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From: Alan Schmitt <alan.schmitt@polytechnique.org>
To: "lwn" <lwn@lwn.net>, "cwn"  <cwn@lists.idyll.org>, caml-list@inria.fr, comp@lists.orbitalfox.eu
Subject: [Caml-list] Attn: Development Editor, Latest OCaml Weekly News
Date: Tue, 26 Jan 2021 14:25:08 +0100
Message-ID: <87wnvz96ff.fsf@m4x.org> (raw)

[-- Attachment #1: Type: text/plain, Size: 31437 bytes --]

Hello

Here is the latest OCaml Weekly News, for the week of January 19 to 26,
2021.

Table of Contents
─────────────────

How to get pleasant documentation for a library using Dune?
Alt-Ergo 2.4.0 release
First release of Art - Adaptive Radix Tree in OCaml
perf demangling of OCaml symbols (and a short introduction to perf)
Decimal 0.2.1 - arbitrary-precision decimal floating point
Basic GitLab CI configuration
OCaml Office Hours?
json-data-encoding 0.9
VSCode OCaml Platform v1.6.0
release 0.3.0 of drom, the OCaml project creator
Old CWN


How to get pleasant documentation for a library using Dune?
═══════════════════════════════════════════════════════════

  Archive:
  <https://discuss.ocaml.org/t/how-to-get-pleasant-documentation-for-a-library-using-dune/7121/1>


gasche announced
────────────────

  I'm working to publish a small library using Dune. The documentation
  automatically generated by `dune build @doc' looks fairly unpleasant
  to me, as I don't see an easy way to explain what the library is
  about. I'm creating this topic in case I am missing something simple,
  and to get other people to share their library-documentation practices
  or examples.


Problem description
╌╌╌╌╌╌╌╌╌╌╌╌╌╌╌╌╌╌╌

  For the sake of the example let's imagine that the library is called
  `Foo' and contains three modules `A', `B' and `C'. I'm using the
  standard dune approach of wrapped modules, so I get three compilation
  units `Foo.A', `Foo.B', `Foo.C'. Each module has a `.mli' file with
  documentation comments.

  When I run `dune build @doc', dune generates an `index.html' file with
  basically no content, pointing to a `foo/index.html' file with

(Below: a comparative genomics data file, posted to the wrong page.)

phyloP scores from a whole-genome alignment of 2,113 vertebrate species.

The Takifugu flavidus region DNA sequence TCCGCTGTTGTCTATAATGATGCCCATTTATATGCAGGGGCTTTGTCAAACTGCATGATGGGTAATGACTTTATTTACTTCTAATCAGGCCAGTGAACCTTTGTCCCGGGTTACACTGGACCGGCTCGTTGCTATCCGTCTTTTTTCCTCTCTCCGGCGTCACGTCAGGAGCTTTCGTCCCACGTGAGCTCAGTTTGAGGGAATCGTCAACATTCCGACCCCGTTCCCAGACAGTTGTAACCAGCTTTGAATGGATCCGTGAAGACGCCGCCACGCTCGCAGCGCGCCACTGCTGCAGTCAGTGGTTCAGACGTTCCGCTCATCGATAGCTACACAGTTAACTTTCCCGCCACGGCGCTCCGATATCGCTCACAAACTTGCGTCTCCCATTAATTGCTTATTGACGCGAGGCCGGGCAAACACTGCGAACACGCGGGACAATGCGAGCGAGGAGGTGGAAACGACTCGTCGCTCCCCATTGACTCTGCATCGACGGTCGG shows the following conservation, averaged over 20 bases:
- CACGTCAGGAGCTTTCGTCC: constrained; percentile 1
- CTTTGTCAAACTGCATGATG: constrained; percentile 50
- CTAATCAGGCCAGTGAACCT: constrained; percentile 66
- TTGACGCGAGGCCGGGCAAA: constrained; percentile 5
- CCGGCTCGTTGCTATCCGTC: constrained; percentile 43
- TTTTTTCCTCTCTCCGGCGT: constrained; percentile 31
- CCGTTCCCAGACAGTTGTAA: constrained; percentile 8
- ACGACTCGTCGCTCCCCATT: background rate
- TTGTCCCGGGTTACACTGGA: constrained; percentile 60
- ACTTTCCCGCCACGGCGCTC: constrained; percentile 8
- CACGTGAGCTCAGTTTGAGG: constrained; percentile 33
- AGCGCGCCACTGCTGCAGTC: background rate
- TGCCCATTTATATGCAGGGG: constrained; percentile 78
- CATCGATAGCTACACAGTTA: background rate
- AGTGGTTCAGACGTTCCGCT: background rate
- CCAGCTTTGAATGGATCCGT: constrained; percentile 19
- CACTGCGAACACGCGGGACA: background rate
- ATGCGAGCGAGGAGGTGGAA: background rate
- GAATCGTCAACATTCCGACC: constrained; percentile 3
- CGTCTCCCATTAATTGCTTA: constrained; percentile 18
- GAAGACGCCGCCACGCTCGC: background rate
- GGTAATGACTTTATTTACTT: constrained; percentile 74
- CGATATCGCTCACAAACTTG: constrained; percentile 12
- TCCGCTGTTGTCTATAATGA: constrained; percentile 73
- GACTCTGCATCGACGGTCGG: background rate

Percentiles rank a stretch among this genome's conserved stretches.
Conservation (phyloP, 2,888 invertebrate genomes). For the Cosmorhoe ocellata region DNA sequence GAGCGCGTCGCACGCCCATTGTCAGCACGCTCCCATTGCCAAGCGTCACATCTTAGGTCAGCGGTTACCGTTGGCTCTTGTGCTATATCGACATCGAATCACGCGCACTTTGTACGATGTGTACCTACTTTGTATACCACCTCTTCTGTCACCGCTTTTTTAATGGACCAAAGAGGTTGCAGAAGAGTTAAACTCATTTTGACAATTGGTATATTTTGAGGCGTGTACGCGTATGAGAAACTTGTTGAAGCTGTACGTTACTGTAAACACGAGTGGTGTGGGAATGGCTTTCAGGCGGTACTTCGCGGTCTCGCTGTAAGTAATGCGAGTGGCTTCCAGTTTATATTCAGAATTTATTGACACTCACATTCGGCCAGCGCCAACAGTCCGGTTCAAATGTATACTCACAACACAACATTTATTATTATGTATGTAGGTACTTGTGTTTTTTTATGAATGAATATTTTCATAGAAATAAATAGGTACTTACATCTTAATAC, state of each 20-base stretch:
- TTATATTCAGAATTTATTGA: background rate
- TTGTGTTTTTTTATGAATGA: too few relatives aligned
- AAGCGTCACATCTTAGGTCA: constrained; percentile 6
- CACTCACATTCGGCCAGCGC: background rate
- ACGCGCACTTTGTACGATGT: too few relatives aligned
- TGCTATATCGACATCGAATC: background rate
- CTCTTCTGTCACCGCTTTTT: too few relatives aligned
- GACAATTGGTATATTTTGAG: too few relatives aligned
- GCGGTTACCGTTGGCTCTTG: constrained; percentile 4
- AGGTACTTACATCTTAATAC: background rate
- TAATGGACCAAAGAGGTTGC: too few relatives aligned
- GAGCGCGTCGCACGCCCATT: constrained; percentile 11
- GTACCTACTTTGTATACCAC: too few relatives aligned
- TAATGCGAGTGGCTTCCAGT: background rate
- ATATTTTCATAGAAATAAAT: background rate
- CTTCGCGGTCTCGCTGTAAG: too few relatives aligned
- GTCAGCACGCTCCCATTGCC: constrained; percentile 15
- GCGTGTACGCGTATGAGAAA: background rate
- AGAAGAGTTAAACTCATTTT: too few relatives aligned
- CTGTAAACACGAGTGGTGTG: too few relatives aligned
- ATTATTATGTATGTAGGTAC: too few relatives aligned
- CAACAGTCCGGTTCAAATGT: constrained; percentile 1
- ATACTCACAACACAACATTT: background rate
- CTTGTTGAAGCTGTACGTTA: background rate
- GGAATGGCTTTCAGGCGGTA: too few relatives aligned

basically no content, pointing to a `foo/Foo/index.html' looking like
  this:

        Up – foo » Foo

        *Module `Foo'*

        `module A : sig ... end'

        `module B : sig ... end'

        `module C : sig ... end'

  It's easy to skip the first two pages, and use the third page as a
  landing page for the documentation of my library.  However, this
  landing page is not very pleasant:
  1. It should explain what the library is about.
  2. It should briefly describe what each module does, so that users
     know which module they want to look at first.

  (Point 2 is especially important with "wrapped libraries", where it's
  not necessarily obvious which of the several modules is the main entry
  point with the important functions to look at first. In comparison, in
  a design where the "entry point" is in the `Foo' module, with `Foo.A'
  and `Foo.B' as more advanced submodules (or `Foo_A' and `Foo_B' in the
  old days) the user is guided to look at `Foo' first.)

  My problem is: what should I change in my Dune setup to be able to do
  this?

  I have read the [dune documentation on documentation], but I could not
  find an answer to this question.


[dune documentation on documentation]
<https://dune.readthedocs.io/en/stable/documentation.html>


Rough ideas
╌╌╌╌╌╌╌╌╌╌╌

  Roughly I see two ways to get what I want, that I have not tried yet:
  1. I could write my own landing page for the library as a separate
     `doc.mld' file, use the `(documentation)' stanza to get it included
     in the built documentation, and use this as the entry point into my
     library.
  2. In could write my own `foo.ml' module instead of using Dune's
     default wrapped-module scaffolding, inserting my own `module A =
     Foo__A' aliases, with documentation comments in the standard
     style. Then I suppose that `foo/Foo/index.html' would get this
     content in the way I expect.

  They feel a bit complex to me, and (2) involves the tedious work of